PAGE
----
Rising nationalism in Europe runs counter to the mission of the European Union. Nationalists support their own country's interests, even if they harm outsiders. An organization like the European Union supports the common good of all above the interests of any one nation. The conflict inherent in this equation has lead to movements like Brexit.
ISIS, Al-Qaeda, and other Islamist groups have carried out numerous terror attacks in Europe in the last few years. The deadliest attack was the November 2015 Paris attack in which 130 people were killed, but others have occurred in England, Spain, Belgium, Germany and other places. Many of the attacks occur in symbolic locations and seek to undermine Western authority.
The rise of multiculturalism in Europe, exemplified especially in the growing number of Muslims, is seen as a threat to the older traditional cultural heritage. Right wing movements have embraced the idea of protecting and preserving this heritage by limiting immigration and forcing non-Europeans to assimilate.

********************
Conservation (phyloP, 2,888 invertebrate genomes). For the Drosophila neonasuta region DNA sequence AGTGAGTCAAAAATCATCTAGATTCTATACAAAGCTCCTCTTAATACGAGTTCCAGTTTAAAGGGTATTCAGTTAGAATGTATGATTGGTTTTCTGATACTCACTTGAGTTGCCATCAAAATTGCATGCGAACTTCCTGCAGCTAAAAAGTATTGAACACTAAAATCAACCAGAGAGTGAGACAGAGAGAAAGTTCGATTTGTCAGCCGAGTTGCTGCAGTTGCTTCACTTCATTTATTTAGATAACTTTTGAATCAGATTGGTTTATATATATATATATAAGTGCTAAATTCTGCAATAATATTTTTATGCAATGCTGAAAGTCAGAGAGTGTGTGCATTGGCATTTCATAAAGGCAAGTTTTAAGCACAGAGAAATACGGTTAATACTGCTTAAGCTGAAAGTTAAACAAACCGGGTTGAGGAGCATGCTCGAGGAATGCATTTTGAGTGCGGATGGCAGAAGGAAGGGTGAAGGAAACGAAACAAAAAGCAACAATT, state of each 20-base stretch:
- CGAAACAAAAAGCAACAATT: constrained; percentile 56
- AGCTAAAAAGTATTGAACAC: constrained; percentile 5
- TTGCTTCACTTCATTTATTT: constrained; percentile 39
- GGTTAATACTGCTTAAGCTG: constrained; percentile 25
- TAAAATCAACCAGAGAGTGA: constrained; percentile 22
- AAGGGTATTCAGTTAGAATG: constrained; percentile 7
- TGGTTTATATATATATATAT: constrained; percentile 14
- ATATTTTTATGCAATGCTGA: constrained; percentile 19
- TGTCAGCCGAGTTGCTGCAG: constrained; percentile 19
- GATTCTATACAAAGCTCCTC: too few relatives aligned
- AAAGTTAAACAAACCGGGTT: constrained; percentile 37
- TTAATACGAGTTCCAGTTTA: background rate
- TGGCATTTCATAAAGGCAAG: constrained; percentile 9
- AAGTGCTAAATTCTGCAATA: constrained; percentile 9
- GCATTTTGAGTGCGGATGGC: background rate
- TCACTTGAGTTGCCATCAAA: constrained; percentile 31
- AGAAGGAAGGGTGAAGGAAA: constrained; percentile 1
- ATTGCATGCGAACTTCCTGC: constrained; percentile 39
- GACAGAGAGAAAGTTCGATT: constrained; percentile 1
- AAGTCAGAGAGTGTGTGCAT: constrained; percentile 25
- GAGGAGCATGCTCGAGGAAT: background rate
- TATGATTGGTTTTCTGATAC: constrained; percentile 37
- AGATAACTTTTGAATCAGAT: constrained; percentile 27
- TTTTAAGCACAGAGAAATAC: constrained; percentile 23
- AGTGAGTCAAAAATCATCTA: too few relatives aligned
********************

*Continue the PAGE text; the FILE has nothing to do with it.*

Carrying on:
With the large numbers of migrants coming into Europe fleeing conflict in the Middle East, many Europeans are concerned and angry. In most European countries, immigration is seen as the most pressing issue. It has fueled the rise of far right politicians and political parties who have taken hardline stances against immigration.
Across Europe, far right political parties have made significant inroads with voters. In some cases, far right politicians have been elected to powerful positions, in others, they make up the main opposition party. Far right politicians have been able to tap into people's fears about immigrants diluting the national character of the country and causing financial strain.
For much of the 19th and well into the 20th centuries, several European powers maintained large colonial holdings, mainly in Africa, Asia, and the Caribbean. The United Kingdom and France has the largest empires, but the Dutch, Portuguese, Belgians, and Germans also had sizable holdings. Many former colonies retained close ties to their colonizers. Often, when the non-white, former colonists, immigrated to the Europe, they faced racism and hardship.